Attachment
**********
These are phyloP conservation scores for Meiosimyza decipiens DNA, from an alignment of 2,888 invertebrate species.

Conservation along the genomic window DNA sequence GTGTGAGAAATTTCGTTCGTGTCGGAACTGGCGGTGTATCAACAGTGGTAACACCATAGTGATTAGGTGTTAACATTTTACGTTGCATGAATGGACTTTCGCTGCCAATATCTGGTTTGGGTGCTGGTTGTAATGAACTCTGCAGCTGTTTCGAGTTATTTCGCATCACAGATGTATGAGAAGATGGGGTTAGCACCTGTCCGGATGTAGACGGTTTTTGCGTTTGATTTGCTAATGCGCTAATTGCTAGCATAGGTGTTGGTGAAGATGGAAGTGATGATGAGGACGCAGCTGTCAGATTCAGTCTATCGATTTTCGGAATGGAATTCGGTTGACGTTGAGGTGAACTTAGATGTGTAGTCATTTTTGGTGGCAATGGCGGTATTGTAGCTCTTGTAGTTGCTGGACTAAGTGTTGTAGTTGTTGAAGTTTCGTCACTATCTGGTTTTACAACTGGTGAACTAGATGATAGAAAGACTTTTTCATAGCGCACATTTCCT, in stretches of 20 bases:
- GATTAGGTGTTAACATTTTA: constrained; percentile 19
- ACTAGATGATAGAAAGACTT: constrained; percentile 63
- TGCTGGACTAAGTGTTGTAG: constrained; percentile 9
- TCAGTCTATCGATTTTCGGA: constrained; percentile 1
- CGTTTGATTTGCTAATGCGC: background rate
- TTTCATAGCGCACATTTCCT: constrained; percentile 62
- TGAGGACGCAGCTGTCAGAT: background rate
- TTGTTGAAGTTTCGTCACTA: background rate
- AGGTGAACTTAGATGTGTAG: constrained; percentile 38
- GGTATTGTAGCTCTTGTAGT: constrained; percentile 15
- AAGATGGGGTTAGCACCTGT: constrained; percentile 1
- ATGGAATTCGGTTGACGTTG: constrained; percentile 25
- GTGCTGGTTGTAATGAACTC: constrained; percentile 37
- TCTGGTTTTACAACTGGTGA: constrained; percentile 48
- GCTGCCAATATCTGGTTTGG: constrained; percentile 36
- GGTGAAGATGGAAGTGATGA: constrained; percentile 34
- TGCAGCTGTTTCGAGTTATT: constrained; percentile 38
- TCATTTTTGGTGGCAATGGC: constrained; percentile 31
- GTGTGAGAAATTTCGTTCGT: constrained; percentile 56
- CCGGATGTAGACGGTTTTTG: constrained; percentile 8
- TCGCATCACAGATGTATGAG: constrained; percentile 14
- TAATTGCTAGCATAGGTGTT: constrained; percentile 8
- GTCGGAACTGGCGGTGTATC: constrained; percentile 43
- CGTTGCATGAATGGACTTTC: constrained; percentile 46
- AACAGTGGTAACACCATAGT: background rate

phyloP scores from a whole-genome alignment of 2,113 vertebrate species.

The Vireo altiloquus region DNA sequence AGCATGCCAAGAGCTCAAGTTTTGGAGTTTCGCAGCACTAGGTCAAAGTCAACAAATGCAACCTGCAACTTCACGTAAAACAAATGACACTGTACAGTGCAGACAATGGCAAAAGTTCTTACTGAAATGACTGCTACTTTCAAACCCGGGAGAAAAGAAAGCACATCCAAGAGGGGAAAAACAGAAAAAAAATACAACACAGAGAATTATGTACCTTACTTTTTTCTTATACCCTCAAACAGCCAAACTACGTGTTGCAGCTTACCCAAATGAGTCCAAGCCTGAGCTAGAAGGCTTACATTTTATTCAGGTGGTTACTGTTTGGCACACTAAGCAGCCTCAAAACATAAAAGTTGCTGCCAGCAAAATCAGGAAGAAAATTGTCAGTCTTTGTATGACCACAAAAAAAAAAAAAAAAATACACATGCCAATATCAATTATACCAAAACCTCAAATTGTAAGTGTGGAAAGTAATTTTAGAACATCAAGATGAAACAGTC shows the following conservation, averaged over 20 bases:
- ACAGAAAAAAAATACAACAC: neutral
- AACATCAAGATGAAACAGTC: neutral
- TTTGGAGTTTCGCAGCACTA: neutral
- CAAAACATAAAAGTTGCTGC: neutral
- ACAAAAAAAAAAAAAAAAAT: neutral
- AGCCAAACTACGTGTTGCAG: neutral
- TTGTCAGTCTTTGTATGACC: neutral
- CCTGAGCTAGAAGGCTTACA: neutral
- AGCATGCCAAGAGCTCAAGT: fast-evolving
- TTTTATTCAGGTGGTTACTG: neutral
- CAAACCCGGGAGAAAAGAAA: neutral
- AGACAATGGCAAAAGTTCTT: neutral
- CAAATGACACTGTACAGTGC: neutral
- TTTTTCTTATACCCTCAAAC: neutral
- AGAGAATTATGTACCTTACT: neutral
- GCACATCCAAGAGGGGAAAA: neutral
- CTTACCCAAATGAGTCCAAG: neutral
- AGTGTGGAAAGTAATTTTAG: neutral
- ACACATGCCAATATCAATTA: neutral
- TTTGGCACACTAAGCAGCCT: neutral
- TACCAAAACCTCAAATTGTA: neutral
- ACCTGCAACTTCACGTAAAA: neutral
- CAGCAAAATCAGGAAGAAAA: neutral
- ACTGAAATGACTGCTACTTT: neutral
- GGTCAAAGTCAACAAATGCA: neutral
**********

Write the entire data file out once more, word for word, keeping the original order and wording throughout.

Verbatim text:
These are phyloP conservation scores for Meiosimyza decipiens DNA, from an alignment of 2,888 invertebrate species.

Conservation along the genomic window DNA sequence GTGTGAGAAATTTCGTTCGTGTCGGAACTGGCGGTGTATCAACAGTGGTAACACCATAGTGATTAGGTGTTAACATTTTACGTTGCATGAATGGACTTTCGCTGCCAATATCTGGTTTGGGTGCTGGTTGTAATGAACTCTGCAGCTGTTTCGAGTTATTTCGCATCACAGATGTATGAGAAGATGGGGTTAGCACCTGTCCGGATGTAGACGGTTTTTGCGTTTGATTTGCTAATGCGCTAATTGCTAGCATAGGTGTTGGTGAAGATGGAAGTGATGATGAGGACGCAGCTGTCAGATTCAGTCTATCGATTTTCGGAATGGAATTCGGTTGACGTTGAGGTGAACTTAGATGTGTAGTCATTTTTGGTGGCAATGGCGGTATTGTAGCTCTTGTAGTTGCTGGACTAAGTGTTGTAGTTGTTGAAGTTTCGTCACTATCTGGTTTTACAACTGGTGAACTAGATGATAGAAAGACTTTTTCATAGCGCACATTTCCT, in stretches of 20 bases:
- GATTAGGTGTTAACATTTTA: constrained; percentile 19
- ACTAGATGATAGAAAGACTT: constrained; percentile 63
- TGCTGGACTAAGTGTTGTAG: constrained; percentile 9
- TCAGTCTATCGATTTTCGGA: constrained; percentile 1
- CGTTTGATTTGCTAATGCGC: background rate
- TTTCATAGCGCACATTTCCT: constrained; percentile 62
- TGAGGACGCAGCTGTCAGAT: background rate
- TTGTTGAAGTTTCGTCACTA: background rate
- AGGTGAACTTAGATGTGTAG: constrained; percentile 38
- GGTATTGTAGCTCTTGTAGT: constrained; percentile 15
- AAGATGGGGTTAGCACCTGT: constrained; percentile 1
- ATGGAATTCGGTTGACGTTG: constrained; percentile 25
- GTGCTGGTTGTAATGAACTC: constrained; percentile 37
- TCTGGTTTTACAACTGGTGA: constrained; percentile 48
- GCTGCCAATATCTGGTTTGG: constrained; percentile 36
- GGTGAAGATGGAAGTGATGA: constrained; percentile 34
- TGCAGCTGTTTCGAGTTATT: constrained; percentile 38
- TCATTTTTGGTGGCAATGGC: constrained; percentile 31
- GTGTGAGAAATTTCGTTCGT: constrained; percentile 56
- CCGGATGTAGACGGTTTTTG: constrained; percentile 8
- TCGCATCACAGATGTATGAG: constrained; percentile 14
- TAATTGCTAGCATAGGTGTT: constrained; percentile 8
- GTCGGAACTGGCGGTGTATC: constrained; percentile 43
- CGTTGCATGAATGGACTTTC: constrained; percentile 46
- AACAGTGGTAACACCATAGT: background rate

phyloP scores from a whole-genome alignment of 2,113 vertebrate species.

The Vireo altiloquus region DNA sequence AGCATGCCAAGAGCTCAAGTTTTGGAGTTTCGCAGCACTAGGTCAAAGTCAACAAATGCAACCTGCAACTTCACGTAAAACAAATGACACTGTACAGTGCAGACAATGGCAAAAGTTCTTACTGAAATGACTGCTACTTTCAAACCCGGGAGAAAAGAAAGCACATCCAAGAGGGGAAAAACAGAAAAAAAATACAACACAGAGAATTATGTACCTTACTTTTTTCTTATACCCTCAAACAGCCAAACTACGTGTTGCAGCTTACCCAAATGAGTCCAAGCCTGAGCTAGAAGGCTTACATTTTATTCAGGTGGTTACTGTTTGGCACACTAAGCAGCCTCAAAACATAAAAGTTGCTGCCAGCAAAATCAGGAAGAAAATTGTCAGTCTTTGTATGACCACAAAAAAAAAAAAAAAAATACACATGCCAATATCAATTATACCAAAACCTCAAATTGTAAGTGTGGAAAGTAATTTTAGAACATCAAGATGAAACAGTC shows the following conservation, averaged over 20 bases:
- ACAGAAAAAAAATACAACAC: neutral
- AACATCAAGATGAAACAGTC: neutral
- TTTGGAGTTTCGCAGCACTA: neutral
- CAAAACATAAAAGTTGCTGC: neutral
- ACAAAAAAAAAAAAAAAAAT: neutral
- AGCCAAACTACGTGTTGCAG: neutral
- TTGTCAGTCTTTGTATGACC: neutral
- CCTGAGCTAGAAGGCTTACA: neutral
- AGCATGCCAAGAGCTCAAGT: fast-evolving
- TTTTATTCAGGTGGTTACTG: neutral
- CAAACCCGGGAGAAAAGAAA: neutral
- AGACAATGGCAAAAGTTCTT: neutral
- CAAATGACACTGTACAGTGC: neutral
- TTTTTCTTATACCCTCAAAC: neutral
- AGAGAATTATGTACCTTACT: neutral
- GCACATCCAAGAGGGGAAAA: neutral
- CTTACCCAAATGAGTCCAAG: neutral
- AGTGTGGAAAGTAATTTTAG: neutral
- ACACATGCCAATATCAATTA: neutral
- TTTGGCACACTAAGCAGCCT: neutral
- TACCAAAACCTCAAATTGTA: neutral
- ACCTGCAACTTCACGTAAAA: neutral
- CAGCAAAATCAGGAAGAAAA: neutral
- ACTGAAATGACTGCTACTTT: neutral
- GGTCAAAGTCAACAAATGCA: neutral